The Regional District of Nanaimo has a new bylaw that aims to prevent contaminants from flowing back to the water supply. — File photo

RDN adopts new bylaw to prevent backflow

Board wants to avoid legal liability

Backflow into the public water system can posed high health risks.

The Regional District of Nanaimo has taken an extra step to prevent industrial fluids, gases, sewage, biohazards or other wastes from flowing back into the water system.

The board has adopted a Cross Connection Control Regulation Bylaw, geared towards protecting the public water supply from contamination due to backflow, which can occur when a prevention valve fails to funcation correctly or is removed without permission.

The new bylaw is to establish the legal authority for the RDN to ensure that regular testing, maintenance and reporting on backflow prevention devices is completed for high health-hazard connections to the water system.

READ MORE: Parksville Qualicum Beach region moves to elevated Stage 3 watering restrictions

Staff indicated that many B.C. municipalities and regional districts have already adopted such a bylaw to mitigate the risk of backflow into the public water supply, reducing the risk of an event and exposure to legal liability.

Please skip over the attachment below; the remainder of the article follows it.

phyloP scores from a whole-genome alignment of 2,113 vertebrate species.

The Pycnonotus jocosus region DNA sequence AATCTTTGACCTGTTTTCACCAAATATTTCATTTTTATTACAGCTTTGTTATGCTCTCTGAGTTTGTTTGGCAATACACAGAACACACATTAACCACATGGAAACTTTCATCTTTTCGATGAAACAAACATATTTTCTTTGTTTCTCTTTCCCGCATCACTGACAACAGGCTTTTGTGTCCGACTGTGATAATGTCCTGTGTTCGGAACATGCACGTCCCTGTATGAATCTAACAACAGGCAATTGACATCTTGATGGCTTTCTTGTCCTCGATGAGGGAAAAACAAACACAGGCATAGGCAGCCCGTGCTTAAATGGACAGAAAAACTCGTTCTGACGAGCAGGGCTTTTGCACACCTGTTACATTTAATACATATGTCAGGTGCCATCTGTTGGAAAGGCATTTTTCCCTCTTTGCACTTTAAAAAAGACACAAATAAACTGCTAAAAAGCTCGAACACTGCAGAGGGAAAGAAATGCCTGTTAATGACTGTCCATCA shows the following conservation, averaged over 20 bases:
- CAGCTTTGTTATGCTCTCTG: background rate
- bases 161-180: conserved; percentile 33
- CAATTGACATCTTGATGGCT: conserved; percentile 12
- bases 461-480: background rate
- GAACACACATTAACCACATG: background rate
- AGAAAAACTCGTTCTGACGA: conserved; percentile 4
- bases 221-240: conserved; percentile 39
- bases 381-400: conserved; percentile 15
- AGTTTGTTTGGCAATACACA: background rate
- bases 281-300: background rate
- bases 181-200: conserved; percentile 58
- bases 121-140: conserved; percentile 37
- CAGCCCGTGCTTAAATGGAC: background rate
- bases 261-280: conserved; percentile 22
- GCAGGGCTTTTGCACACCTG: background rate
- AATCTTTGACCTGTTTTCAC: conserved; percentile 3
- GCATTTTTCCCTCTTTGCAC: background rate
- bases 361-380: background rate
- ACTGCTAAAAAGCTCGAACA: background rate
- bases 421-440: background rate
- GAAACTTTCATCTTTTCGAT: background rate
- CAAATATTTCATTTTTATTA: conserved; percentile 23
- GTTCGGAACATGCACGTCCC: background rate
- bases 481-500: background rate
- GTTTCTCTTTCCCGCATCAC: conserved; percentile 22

The RDN owns and operates nine public water systems and three parks with drinking water facilities. They operate under the terms of permits issued by the provincial Ministry of Health, that include a condition to have a Cross Connection Control Program.

Staff reported that there have been documented incidents of sickness and death across North American due to backflow into the public water system.

The new bylaw will add stringent safeguards to protect the public and also prevent the RDN’s exposure to legal liability. It will be added in the building and plumbing codes requirements for installation and maintenance of backflow protection equipment that is based on assessed degree of hazard.

The cost may vary from $500 to $10,000. Water services staff intends to work with customers to determine the cost-effective solution to mitigate serious health risks due to backflow.

Michael.Briones@pqbnews.com

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